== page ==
If it were up to State Senator Rev. Rubén Díaz, New York would never allow for same sex marriage. Ever.

“I believe that God does not allow gay marriage. It's the Bible, it's Mother Nature," Díaz said. "It's the tradition...the culture. We are Hispanic, we just come from a different culture."

If it were up to Erica Díaz – the reverend's granddaughter, who is gay and was discharged from the U.S. Navy in 2008 because of her sexual orientation – she, other lesbians and all gay people would be able to exchange vows with whomever they want.

“I have the right to exercise my human rights to marry the person that I love,” she said. “My grandfather is old school, and I respect him. But I’m trying to get him to change his mind.”

That family rift was on full display on a rainy Sunday afternoon on the steps of the Bronx courthouse, where they each led opposing rallies on the polarizing debate.

It is a scene being played out in Latino homes all over the country, where age and religion often serve as divisive lines in the debate over gay marriage. The Díaz family debate – a microcosm of sorts for Latinos, New Yorkers and Americans nationwide – is a small sample of how Hispanics can be a swing vote in the heated fight.

As New York lawmakers push for a vote on same-sex marriage sometime before June 20, for the first time since it failed in 2009, new numbers in the state show that a majority of Latinos are in favor of gay marriage, a public sentiment that may or may not reflect a growing trend among the nation's largest minority group.

The latest polls on same sex marriage in New York, conducted by the Siena College Research Institute, show that 54 percent of Latinos would vote yes on legalizing gay marriage. This mirrors a National Gallop Poll in May which showed a majority of Americans, 53 percent, supporting marriage equality.

Some say that the fate of the same-sex marriage debate in New York, and it's support or lack thereof among Latinos, can have an impact on the national debate.

"New York has always served as a guiding light for many other states, and it won't be different this time," said Pedro Julio Serrano of the National Gay and Lesbian Task Force.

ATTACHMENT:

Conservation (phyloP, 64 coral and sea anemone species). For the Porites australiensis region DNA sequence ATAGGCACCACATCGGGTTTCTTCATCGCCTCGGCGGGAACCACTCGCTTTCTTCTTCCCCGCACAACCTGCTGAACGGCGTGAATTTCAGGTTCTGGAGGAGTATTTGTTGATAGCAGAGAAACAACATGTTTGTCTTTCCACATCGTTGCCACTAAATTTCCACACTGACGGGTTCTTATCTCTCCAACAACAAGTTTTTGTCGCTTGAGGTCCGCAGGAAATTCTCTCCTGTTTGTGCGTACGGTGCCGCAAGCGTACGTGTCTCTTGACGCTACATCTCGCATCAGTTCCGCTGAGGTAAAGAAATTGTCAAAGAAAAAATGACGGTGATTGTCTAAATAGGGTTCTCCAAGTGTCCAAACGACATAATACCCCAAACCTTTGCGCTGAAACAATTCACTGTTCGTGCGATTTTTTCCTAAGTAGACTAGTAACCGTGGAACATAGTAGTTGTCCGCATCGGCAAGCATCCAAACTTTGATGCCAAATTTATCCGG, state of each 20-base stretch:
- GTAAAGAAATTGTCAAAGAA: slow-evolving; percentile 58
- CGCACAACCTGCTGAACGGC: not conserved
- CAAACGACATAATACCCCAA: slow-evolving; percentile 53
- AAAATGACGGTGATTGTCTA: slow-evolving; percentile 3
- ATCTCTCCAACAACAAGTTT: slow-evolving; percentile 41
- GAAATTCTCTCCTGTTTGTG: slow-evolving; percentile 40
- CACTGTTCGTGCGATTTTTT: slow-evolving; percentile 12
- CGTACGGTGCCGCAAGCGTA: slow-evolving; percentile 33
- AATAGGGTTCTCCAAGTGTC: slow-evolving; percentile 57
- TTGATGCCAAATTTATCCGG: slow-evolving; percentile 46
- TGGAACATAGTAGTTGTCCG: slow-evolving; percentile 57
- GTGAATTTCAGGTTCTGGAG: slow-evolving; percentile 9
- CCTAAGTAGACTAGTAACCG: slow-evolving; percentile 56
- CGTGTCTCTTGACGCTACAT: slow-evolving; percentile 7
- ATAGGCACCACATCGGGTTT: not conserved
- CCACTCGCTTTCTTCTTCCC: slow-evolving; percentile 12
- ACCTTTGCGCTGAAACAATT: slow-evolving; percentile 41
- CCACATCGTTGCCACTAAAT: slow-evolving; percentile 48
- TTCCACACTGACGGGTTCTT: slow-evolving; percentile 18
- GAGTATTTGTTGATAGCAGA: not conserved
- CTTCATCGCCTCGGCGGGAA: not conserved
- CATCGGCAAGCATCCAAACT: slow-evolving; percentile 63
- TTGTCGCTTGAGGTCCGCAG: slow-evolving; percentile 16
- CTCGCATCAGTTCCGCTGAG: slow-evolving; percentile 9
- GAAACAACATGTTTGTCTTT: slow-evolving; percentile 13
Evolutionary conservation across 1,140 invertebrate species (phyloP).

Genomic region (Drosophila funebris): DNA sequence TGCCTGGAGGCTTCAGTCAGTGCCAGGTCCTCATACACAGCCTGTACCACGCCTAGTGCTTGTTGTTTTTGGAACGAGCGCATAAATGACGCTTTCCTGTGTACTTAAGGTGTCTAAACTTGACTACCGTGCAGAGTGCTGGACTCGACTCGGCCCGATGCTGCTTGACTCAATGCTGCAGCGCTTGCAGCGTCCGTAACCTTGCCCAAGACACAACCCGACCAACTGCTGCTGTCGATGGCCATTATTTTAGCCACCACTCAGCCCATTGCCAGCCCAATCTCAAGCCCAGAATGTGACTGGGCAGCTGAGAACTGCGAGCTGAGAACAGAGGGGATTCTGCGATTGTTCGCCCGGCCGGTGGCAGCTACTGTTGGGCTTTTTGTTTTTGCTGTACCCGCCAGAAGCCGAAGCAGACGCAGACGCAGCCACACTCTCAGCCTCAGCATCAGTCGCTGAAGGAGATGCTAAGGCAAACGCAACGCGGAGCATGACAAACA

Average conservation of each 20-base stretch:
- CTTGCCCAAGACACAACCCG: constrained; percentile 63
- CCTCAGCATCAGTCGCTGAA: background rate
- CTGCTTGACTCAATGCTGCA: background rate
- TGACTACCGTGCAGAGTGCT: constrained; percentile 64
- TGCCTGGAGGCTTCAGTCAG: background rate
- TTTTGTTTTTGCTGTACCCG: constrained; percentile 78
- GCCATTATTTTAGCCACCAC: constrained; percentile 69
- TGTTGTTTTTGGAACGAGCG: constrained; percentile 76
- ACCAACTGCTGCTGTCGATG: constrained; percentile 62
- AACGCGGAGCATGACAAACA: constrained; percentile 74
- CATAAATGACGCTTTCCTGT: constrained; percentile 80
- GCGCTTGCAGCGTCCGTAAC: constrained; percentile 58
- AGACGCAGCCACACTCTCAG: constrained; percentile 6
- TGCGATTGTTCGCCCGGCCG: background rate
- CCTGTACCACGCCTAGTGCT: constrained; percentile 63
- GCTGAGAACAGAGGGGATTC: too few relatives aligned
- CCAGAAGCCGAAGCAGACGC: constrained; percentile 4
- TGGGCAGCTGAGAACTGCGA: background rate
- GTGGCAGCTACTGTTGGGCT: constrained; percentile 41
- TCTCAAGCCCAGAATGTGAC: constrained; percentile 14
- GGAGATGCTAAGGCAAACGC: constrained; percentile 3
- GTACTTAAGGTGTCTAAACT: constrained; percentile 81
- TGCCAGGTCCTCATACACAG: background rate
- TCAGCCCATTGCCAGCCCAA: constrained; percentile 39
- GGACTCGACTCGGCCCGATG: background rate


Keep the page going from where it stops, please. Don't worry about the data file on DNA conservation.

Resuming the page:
Regardless of the numbers, Díaz refuses to believe the information out there, particularly coming from what he calls the “left media.” The reverend has, in fact, called for a boycott of El Diario/La Prensa, the largest Spanish-language newspaper in New York City and the oldest in the United States, which supports gay marriage.

Maibe Ponet, opinion editor for El Diario/La Prensa, explains why the paper has taken its stance. 

“This is not so much about marriage as it is about equality," she said. "Our collective fight as Latinos should be against discrimination. We are all advocating acceptance and tolerance.”

Still, Díaz says 90 percent of Latinos would vote no against same-sex marriage if people were given the chance to cast their ballot in a public referendum.

"If they say the majority of people want it, then take it to the people," he said. "Let the 20 million residents decide."

Díaz is one of six Latino state senators who would vote on same sex marriage, but according to the New York weekly the Village Voice, he is alone in his opposition.

“You can love anybody you want, just don’t ask me to sanction it,” he declared. “Latinos are not in favor of this, definitely not. That is my experience on the street, with the people in the community.”

Religion

To understand the fluid Latino family sentiments on same-sex marriage is to understand how Latinos pray.

About two-thirds of Latinos in the United States identify themselves as Roman Catholic, according to the Pew Hispanic Research Center. The U.S. Census says more than 50 percent of all Catholics in the United States who are 25 years old or younger are Latino.

The Catholic Church has spoken clearly and consistently against Gay marriage.  Archbishop Timothy Dolan of New York, the head of the U.S. Conference of Catholic Bishops, writes in his blog: "We are not anti anybody; we are pro-marriage."